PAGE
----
Article 15 and article 17 created one of the biggest controversies of the DSM Directive, the goal of these two articles being to enable better remuneration on the Internet for content owners. Article 15 created a new neighbouring right in favour of the press publishers against information society service providers for the use of their press publications online. The implementation in France was decided on before the adoption of the DSM Directive and this right entered into force on 24 October 2019.
Google’s reaction was fast and bold. In September, the company said “when the French law comes into force, we will no longer display an overview of the content in France for European press publishers unless the publisher has made the arrangements to indicate that it is his wish. This will be the case for search results from all Google services.” French publishers accepted Google’s condition and granted free licenses of their content to Google. If the goal of the Directive and the French implementation was achieving fair remuneration, it is perhaps surprising that it did nothing to prevent free licenses being granted or the new right being waived. Consequently, Google’s move was difficult to contest. In response however, publishers have decided to use another battlefield. The AFP news agency and publishers’ union lodged a complaint against Google with the French Competition Authority claiming that it is abusing its dominant position in the market.
On 9 April 2020, the French Competition Authority issued its first interim decision which was clearly in favour of the French publishers. Firstly, the French Competition Authority held that Google does hold a dominant position (90%) in the French market for general online research services. It is interesting to note that the French Competition Authority limited the relevant market to online research services. If the market was understood as being access to press information online, Facebook or Twitter would compete in the same market as Google.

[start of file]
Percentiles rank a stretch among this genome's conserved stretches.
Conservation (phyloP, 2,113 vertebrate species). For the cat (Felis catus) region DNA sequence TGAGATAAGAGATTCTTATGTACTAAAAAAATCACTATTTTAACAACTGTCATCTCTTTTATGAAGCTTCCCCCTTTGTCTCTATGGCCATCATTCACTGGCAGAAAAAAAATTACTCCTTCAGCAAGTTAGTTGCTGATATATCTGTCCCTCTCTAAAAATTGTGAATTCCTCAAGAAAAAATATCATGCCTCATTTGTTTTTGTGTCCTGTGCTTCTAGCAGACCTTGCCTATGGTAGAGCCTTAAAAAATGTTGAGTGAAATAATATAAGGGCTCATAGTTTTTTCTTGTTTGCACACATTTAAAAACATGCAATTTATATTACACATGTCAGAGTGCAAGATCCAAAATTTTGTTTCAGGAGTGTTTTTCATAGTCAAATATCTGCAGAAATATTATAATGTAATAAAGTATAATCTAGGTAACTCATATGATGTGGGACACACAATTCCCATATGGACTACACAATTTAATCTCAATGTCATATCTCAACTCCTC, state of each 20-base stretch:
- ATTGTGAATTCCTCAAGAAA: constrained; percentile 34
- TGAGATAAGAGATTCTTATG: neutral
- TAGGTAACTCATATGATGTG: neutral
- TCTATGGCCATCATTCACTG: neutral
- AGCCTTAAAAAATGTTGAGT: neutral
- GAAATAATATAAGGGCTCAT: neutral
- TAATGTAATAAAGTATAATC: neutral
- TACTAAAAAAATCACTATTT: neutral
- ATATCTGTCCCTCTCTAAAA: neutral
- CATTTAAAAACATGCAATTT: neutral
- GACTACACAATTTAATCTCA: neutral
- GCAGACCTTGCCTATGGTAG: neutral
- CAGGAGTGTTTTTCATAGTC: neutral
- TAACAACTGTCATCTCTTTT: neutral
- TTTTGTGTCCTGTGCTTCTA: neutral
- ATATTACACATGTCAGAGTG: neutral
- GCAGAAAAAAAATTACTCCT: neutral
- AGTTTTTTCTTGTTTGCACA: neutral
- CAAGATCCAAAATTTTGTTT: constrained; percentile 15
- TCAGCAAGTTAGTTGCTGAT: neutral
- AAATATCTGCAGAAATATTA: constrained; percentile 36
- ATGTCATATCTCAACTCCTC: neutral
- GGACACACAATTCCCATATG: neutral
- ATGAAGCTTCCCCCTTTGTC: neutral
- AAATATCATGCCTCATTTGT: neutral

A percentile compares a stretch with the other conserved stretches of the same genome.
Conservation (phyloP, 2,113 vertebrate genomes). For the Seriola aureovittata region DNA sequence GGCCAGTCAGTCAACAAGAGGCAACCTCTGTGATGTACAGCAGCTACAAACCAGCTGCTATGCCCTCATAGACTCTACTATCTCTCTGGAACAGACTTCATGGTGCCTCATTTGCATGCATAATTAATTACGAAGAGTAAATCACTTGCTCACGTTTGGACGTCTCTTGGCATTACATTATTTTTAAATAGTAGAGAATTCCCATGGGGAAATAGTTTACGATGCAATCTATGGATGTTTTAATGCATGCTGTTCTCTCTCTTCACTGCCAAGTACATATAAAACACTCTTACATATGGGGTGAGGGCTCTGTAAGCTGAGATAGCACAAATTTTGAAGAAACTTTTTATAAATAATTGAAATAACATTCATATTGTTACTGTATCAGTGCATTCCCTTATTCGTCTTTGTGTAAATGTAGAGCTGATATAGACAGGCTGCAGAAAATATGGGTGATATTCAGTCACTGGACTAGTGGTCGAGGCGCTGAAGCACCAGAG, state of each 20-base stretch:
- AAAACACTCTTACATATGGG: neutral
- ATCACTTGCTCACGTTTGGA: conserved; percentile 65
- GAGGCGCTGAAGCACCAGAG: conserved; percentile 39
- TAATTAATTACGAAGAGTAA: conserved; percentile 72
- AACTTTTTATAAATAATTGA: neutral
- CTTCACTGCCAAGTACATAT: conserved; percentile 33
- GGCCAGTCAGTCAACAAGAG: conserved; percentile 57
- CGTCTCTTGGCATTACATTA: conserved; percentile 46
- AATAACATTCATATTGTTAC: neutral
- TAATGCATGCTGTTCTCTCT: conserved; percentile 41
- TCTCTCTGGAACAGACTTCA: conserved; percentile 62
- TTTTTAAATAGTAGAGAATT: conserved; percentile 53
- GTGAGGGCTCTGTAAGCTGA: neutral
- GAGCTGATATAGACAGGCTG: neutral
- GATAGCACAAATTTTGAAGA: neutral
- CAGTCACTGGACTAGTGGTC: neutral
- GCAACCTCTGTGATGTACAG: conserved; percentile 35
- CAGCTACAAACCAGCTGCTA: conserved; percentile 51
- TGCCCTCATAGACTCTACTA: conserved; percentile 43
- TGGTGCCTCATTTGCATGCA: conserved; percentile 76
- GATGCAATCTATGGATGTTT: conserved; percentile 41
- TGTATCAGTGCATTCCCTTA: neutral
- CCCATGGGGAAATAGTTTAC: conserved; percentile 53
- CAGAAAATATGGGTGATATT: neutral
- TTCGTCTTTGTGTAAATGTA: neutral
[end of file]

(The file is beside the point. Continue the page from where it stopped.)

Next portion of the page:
Secondly, the French Authority considered that Google abused its dominant position by imposing free licenses which were less favourable to the press publishers than the previous system. For the French Competition Authority, Google is considered as being “essential and not replaceable for the economic viability of the press publishers” (decision, n° 235) which contributed to the conclusion that a free license could be seen as an abuse of dominant position. In particular, the French Competition Authority considered that Google, without formally breaching the French implementation, did circumvent its goal by imposing free licenses (n° 242). This would not have been possible if the EU directive and its implementation in France had prohibited the grant of free licenses. In this case, competition law has bridged the gap by ordering Google to negotiate copyright payments with news publishers. This decision will be welcomed by press publishers, but others may question the result. If the silence of the Directive on the issue of free licenses was intentional and the result of a compromise, this raises a difficult question of whether competition law should alter that compromise.
Finally, the French Competition Authority held that there has been serious and immediate damage to the press sector resulting from Google’s practice. It therefore ordered Google to comply with the following interim measures:
1) to negotiate in good faith with publishers the terms and conditions as well as the remuneration due for the use of content.
2) to communicate to publishers information required for a fair evaluation of remuneration.
3) to display content in the manner chosen by the publisher.
With a little help from the French Competition Authority, it seems that negotiation will become much more fruitful for the French press publishers and news agencies. The decision on the merits is eagerly awaited both in France and abroad.